What NOT To Flag

Any post that attempts to answer the question—however badly—is still an answer! Do not use the "not an answer" flag for wrong answers. Moderators do not judge the technical correctness of answers.

You can downvote such answers as a signal that they are bad answers and not useful, but they are still answers, so you should not flag them.

So, realize that by flagging these as "not an answer", you would be flying in the face of official guidance and therefore are risking having your flag(s) declined.

That said, I have a slightly more nuanced take on this. You have to ask yourself the following question:

Would this answer ever be useful to someone? Is having this visible on the site actually making the Internet a better place?

I mean really ask yourself that. Don't just trigger on some superficial issues with the post (like its length), or try to blindly follow some rule. Use your brain to analyze the quality of the answer, its relevance to the question, and its usefulness.

I will delete answers like this when they are extremely low effort and nigh-irrelevant to the problem at hand. As you say here, you could almost literally post "did you try restarting?" as an answer to every question on Stack Overflow (and Super User, and Server Fault, and Ask Different, and…). Or a variation, like "please try reinstalling Visual Studio". In 90% of cases, these are pure noise.

If it looks like they're just coming straight outta left field—in other words, if they're just wild guesses that could be posted to every question on this site irrespective of context, and they're not accompanied with an explanation of why that was causing the problem and why that fixes it—then they're not answers. They're nothing more than wild guesses, and we are under no obligation to keep them around. In fact, we're under an obligation not to keep them around, because they are just junking up the place.

Note that I'm not saying wrong answers should necessarily be deleted. There's a big difference between a good guess that just happened to be incorrect in a particular situation and a wild guess that was expectedly incorrect or irrelevant.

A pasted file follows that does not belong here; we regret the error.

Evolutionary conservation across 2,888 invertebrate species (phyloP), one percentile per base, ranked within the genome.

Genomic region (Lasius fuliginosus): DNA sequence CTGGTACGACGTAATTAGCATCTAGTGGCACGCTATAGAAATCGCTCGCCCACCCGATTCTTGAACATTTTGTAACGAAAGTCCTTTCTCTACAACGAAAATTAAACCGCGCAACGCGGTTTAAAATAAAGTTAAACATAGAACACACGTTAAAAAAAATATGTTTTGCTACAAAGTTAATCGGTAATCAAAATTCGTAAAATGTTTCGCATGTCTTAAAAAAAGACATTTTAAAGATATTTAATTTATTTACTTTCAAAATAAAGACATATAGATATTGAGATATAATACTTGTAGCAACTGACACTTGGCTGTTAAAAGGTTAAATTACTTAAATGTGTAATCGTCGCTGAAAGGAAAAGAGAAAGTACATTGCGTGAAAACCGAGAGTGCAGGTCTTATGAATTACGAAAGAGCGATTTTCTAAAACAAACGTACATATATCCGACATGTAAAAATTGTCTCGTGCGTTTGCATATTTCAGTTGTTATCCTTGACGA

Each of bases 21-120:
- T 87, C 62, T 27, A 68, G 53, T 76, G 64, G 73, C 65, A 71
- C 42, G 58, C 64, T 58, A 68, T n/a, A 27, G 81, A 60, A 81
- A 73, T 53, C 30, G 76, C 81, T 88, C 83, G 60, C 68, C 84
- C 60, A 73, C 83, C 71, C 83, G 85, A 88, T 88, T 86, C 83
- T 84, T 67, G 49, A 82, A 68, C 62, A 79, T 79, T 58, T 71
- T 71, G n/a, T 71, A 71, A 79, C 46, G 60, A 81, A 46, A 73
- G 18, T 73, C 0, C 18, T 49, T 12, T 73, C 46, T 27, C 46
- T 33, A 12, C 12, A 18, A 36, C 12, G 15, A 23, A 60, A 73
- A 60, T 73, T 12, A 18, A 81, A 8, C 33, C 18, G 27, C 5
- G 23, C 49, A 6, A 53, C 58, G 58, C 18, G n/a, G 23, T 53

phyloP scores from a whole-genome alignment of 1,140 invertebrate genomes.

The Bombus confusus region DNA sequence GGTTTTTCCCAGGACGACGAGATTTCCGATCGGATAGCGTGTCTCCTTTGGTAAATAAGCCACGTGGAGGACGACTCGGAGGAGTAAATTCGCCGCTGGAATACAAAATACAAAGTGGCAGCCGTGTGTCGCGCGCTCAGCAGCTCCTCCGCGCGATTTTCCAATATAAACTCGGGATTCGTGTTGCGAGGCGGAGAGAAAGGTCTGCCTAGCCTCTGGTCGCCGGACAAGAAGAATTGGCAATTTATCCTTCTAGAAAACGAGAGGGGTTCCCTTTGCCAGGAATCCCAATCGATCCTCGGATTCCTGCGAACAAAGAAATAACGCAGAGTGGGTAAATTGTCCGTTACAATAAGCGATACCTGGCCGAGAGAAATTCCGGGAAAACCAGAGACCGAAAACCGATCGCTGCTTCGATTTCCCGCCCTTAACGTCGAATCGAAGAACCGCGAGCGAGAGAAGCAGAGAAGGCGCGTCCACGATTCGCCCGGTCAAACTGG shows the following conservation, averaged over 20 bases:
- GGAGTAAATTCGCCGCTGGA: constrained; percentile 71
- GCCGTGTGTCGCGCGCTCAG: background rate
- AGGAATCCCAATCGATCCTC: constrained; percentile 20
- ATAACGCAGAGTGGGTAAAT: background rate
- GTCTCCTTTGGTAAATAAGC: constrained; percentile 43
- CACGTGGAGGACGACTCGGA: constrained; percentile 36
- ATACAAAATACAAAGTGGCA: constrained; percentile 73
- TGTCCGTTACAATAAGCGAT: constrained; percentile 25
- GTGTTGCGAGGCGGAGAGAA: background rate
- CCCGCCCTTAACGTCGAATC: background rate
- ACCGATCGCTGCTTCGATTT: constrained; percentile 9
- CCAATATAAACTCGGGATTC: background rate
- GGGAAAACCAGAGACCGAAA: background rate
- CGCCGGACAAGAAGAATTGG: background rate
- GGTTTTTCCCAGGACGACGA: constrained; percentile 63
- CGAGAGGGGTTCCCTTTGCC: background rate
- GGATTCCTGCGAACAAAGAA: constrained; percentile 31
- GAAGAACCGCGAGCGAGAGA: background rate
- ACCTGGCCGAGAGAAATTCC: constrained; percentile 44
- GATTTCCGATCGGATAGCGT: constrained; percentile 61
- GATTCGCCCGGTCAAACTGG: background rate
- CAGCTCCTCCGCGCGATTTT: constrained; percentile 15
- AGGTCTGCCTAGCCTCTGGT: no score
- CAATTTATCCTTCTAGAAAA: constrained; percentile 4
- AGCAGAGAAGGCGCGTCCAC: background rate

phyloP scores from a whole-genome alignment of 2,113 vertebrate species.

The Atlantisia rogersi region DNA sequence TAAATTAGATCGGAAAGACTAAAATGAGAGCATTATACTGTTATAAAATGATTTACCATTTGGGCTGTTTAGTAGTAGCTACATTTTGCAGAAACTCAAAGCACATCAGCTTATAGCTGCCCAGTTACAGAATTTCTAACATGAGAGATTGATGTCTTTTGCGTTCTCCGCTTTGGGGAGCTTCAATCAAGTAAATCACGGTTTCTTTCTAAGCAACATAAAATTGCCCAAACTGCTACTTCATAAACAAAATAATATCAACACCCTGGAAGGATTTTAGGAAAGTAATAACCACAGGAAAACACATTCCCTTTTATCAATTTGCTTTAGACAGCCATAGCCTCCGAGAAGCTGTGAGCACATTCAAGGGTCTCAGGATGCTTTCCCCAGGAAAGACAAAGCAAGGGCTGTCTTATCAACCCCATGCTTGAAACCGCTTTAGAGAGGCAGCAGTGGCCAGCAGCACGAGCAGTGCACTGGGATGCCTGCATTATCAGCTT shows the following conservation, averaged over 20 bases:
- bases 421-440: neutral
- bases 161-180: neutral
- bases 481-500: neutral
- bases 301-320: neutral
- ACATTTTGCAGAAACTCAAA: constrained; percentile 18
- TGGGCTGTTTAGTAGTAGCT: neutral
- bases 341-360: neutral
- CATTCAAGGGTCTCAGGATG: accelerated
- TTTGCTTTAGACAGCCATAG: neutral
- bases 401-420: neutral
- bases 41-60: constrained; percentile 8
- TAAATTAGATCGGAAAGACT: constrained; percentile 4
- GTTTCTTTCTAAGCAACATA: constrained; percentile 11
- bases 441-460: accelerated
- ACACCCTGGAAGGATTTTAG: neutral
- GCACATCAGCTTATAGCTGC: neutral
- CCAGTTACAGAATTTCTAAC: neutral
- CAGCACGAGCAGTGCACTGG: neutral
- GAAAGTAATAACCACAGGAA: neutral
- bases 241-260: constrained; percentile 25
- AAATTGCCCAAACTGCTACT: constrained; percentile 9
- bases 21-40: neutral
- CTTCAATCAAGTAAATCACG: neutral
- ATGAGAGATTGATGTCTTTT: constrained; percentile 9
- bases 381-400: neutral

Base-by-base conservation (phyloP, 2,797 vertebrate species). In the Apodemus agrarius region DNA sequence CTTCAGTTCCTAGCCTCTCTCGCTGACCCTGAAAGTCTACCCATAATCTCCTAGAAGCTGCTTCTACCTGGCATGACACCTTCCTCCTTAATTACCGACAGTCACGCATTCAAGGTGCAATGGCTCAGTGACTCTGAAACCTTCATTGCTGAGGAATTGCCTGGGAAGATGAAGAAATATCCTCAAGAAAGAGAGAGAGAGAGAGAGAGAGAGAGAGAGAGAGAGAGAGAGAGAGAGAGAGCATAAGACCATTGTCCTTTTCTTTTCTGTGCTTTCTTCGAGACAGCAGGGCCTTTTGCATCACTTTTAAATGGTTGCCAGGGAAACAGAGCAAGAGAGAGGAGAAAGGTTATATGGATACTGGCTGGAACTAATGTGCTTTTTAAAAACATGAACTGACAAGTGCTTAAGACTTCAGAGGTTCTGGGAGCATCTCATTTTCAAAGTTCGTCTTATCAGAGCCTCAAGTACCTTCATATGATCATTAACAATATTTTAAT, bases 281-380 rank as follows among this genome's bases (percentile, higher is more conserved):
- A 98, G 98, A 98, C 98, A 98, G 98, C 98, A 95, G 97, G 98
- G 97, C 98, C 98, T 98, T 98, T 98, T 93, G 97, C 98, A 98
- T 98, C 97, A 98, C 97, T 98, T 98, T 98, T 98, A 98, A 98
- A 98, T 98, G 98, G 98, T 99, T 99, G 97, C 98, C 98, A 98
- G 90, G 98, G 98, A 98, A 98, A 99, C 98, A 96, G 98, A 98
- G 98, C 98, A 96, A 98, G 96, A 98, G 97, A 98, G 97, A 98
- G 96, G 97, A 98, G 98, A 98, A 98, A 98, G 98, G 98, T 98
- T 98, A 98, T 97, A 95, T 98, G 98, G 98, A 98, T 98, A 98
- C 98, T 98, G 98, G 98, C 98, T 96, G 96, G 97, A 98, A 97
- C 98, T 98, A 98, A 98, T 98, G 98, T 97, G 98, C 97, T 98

So, it's your choice. If you have delete-vote privileges, then there's no real choice: use them. If not, and you're the gambling type, you can try flagging it for deletion. I won't decline a VLQ or NAA flag on answers like this, but realize that some moderators will. I'm not going to let a technicality be a justification for keeping a useless, low-quality answer on the site. But I'm also not going to upvote a Meta question complaining about your flag getting declined when it does, in fact, get declined by a moderator who follows the official guidance.

The safe choice, as ever, is "Skip". Let a 20k+ reviewer handle it. Downvoting is also never the wrong choice.


Sometimes it is indeed related to version differences, it has definitely happened for me. But if an answer is a question asking if you've turned it off and on again, it's perfectly ok to flag as "Not an Answer".

Now, there may be a rare case where this is a legit answer, but in 8 years, I haven't seen it. Answers require detail, so if the answer is in between flag and downvote, just remember it's not a death sentence to be wrong. That being said, if unsure, I downvote it and ask somebody else if they feel it's flag worthy.

  • 6
    This makes no sense. If turning it off and back on again is the solution to the problem then it is definitely an answer. As such the suggestion to turn it off and back on again is an attempt to answer the question, therefore such an answer categorically should not be flagged as Not an Answer, nor would such an answer qualify as having severe content or formatting problems. If you feel such answers are not useful, you should downvote them, but i see nothing warranting a flag of any sort.
    – user4639281
    Commented Mar 12, 2019 at 19:39
  • @TinyGiant there's definitely a lot of context that would create that scenario, but I would agree that most scenarios of that nature are pretty easy to decipher or just walk away from Commented Mar 12, 2019 at 19:44